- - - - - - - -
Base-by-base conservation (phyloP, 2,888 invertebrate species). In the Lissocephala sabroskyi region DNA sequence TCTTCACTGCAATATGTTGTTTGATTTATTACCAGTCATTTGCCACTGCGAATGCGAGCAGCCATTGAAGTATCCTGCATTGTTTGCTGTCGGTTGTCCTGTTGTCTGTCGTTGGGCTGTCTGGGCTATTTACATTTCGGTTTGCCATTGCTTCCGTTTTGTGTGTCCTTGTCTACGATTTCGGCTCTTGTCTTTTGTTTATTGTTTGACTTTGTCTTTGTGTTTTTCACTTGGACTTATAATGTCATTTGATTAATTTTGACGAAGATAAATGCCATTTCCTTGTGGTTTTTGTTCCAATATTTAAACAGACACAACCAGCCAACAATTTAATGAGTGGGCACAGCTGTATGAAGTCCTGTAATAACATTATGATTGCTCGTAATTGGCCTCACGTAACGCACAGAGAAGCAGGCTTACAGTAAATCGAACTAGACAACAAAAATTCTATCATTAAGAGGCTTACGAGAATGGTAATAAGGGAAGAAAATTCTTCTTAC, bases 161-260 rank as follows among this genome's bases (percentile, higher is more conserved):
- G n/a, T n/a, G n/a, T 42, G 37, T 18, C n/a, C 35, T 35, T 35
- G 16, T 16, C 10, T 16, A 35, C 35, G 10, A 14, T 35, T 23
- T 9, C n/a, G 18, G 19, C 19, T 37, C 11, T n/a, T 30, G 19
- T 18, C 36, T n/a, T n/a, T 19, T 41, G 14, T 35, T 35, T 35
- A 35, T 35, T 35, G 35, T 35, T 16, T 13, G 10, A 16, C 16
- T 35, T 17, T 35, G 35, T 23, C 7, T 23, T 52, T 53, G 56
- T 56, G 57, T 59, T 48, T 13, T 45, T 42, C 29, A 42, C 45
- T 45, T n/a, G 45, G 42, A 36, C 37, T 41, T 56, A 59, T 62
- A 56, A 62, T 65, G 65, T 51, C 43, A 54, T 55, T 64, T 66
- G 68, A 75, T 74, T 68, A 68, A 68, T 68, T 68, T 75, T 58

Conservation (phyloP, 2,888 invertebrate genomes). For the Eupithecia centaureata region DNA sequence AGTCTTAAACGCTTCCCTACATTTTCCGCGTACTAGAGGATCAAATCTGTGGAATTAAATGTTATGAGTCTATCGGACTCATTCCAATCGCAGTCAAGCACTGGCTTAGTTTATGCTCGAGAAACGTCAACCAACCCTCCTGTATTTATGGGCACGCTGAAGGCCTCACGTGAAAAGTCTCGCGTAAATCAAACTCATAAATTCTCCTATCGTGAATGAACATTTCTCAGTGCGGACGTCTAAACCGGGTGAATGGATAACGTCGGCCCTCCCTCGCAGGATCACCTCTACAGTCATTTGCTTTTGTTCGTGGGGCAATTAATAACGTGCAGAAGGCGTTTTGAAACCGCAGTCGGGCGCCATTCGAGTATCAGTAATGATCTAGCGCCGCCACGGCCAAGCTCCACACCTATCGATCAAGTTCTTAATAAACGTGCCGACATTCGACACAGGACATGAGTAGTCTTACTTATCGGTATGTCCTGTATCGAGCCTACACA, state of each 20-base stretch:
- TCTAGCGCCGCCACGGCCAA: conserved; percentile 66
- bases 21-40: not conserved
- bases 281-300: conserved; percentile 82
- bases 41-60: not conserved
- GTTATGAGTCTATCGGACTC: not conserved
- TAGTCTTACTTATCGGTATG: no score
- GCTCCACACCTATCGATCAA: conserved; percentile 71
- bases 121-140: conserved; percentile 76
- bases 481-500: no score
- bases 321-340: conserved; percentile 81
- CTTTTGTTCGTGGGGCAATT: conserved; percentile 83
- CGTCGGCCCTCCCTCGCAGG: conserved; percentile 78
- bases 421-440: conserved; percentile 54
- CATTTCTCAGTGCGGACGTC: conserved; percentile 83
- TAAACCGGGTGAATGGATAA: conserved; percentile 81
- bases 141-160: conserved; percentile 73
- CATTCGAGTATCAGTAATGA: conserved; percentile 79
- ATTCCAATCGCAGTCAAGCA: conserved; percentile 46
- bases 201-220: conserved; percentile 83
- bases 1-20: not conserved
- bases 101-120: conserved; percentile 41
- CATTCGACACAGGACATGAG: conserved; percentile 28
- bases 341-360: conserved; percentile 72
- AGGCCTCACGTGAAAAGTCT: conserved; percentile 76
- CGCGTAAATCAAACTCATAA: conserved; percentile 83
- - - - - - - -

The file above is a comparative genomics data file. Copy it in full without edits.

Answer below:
Base-by-base conservation (phyloP, 2,888 invertebrate species). In the Lissocephala sabroskyi region DNA sequence TCTTCACTGCAATATGTTGTTTGATTTATTACCAGTCATTTGCCACTGCGAATGCGAGCAGCCATTGAAGTATCCTGCATTGTTTGCTGTCGGTTGTCCTGTTGTCTGTCGTTGGGCTGTCTGGGCTATTTACATTTCGGTTTGCCATTGCTTCCGTTTTGTGTGTCCTTGTCTACGATTTCGGCTCTTGTCTTTTGTTTATTGTTTGACTTTGTCTTTGTGTTTTTCACTTGGACTTATAATGTCATTTGATTAATTTTGACGAAGATAAATGCCATTTCCTTGTGGTTTTTGTTCCAATATTTAAACAGACACAACCAGCCAACAATTTAATGAGTGGGCACAGCTGTATGAAGTCCTGTAATAACATTATGATTGCTCGTAATTGGCCTCACGTAACGCACAGAGAAGCAGGCTTACAGTAAATCGAACTAGACAACAAAAATTCTATCATTAAGAGGCTTACGAGAATGGTAATAAGGGAAGAAAATTCTTCTTAC, bases 161-260 rank as follows among this genome's bases (percentile, higher is more conserved):
- G n/a, T n/a, G n/a, T 42, G 37, T 18, C n/a, C 35, T 35, T 35
- G 16, T 16, C 10, T 16, A 35, C 35, G 10, A 14, T 35, T 23
- T 9, C n/a, G 18, G 19, C 19, T 37, C 11, T n/a, T 30, G 19
- T 18, C 36, T n/a, T n/a, T 19, T 41, G 14, T 35, T 35, T 35
- A 35, T 35, T 35, G 35, T 35, T 16, T 13, G 10, A 16, C 16
- T 35, T 17, T 35, G 35, T 23, C 7, T 23, T 52, T 53, G 56
- T 56, G 57, T 59, T 48, T 13, T 45, T 42, C 29, A 42, C 45
- T 45, T n/a, G 45, G 42, A 36, C 37, T 41, T 56, A 59, T 62
- A 56, A 62, T 65, G 65, T 51, C 43, A 54, T 55, T 64, T 66
- G 68, A 75, T 74, T 68, A 68, A 68, T 68, T 68, T 75, T 58

Conservation (phyloP, 2,888 invertebrate genomes). For the Eupithecia centaureata region DNA sequence AGTCTTAAACGCTTCCCTACATTTTCCGCGTACTAGAGGATCAAATCTGTGGAATTAAATGTTATGAGTCTATCGGACTCATTCCAATCGCAGTCAAGCACTGGCTTAGTTTATGCTCGAGAAACGTCAACCAACCCTCCTGTATTTATGGGCACGCTGAAGGCCTCACGTGAAAAGTCTCGCGTAAATCAAACTCATAAATTCTCCTATCGTGAATGAACATTTCTCAGTGCGGACGTCTAAACCGGGTGAATGGATAACGTCGGCCCTCCCTCGCAGGATCACCTCTACAGTCATTTGCTTTTGTTCGTGGGGCAATTAATAACGTGCAGAAGGCGTTTTGAAACCGCAGTCGGGCGCCATTCGAGTATCAGTAATGATCTAGCGCCGCCACGGCCAAGCTCCACACCTATCGATCAAGTTCTTAATAAACGTGCCGACATTCGACACAGGACATGAGTAGTCTTACTTATCGGTATGTCCTGTATCGAGCCTACACA, state of each 20-base stretch:
- TCTAGCGCCGCCACGGCCAA: conserved; percentile 66
- bases 21-40: not conserved
- bases 281-300: conserved; percentile 82
- bases 41-60: not conserved
- GTTATGAGTCTATCGGACTC: not conserved
- TAGTCTTACTTATCGGTATG: no score
- GCTCCACACCTATCGATCAA: conserved; percentile 71
- bases 121-140: conserved; percentile 76
- bases 481-500: no score
- bases 321-340: conserved; percentile 81
- CTTTTGTTCGTGGGGCAATT: conserved; percentile 83
- CGTCGGCCCTCCCTCGCAGG: conserved; percentile 78
- bases 421-440: conserved; percentile 54
- CATTTCTCAGTGCGGACGTC: conserved; percentile 83
- TAAACCGGGTGAATGGATAA: conserved; percentile 81
- bases 141-160: conserved; percentile 73
- CATTCGAGTATCAGTAATGA: conserved; percentile 79
- ATTCCAATCGCAGTCAAGCA: conserved; percentile 46
- bases 201-220: conserved; percentile 83
- bases 1-20: not conserved
- bases 101-120: conserved; percentile 41
- CATTCGACACAGGACATGAG: conserved; percentile 28
- bases 341-360: conserved; percentile 72
- AGGCCTCACGTGAAAAGTCT: conserved; percentile 76
- CGCGTAAATCAAACTCATAA: conserved; percentile 83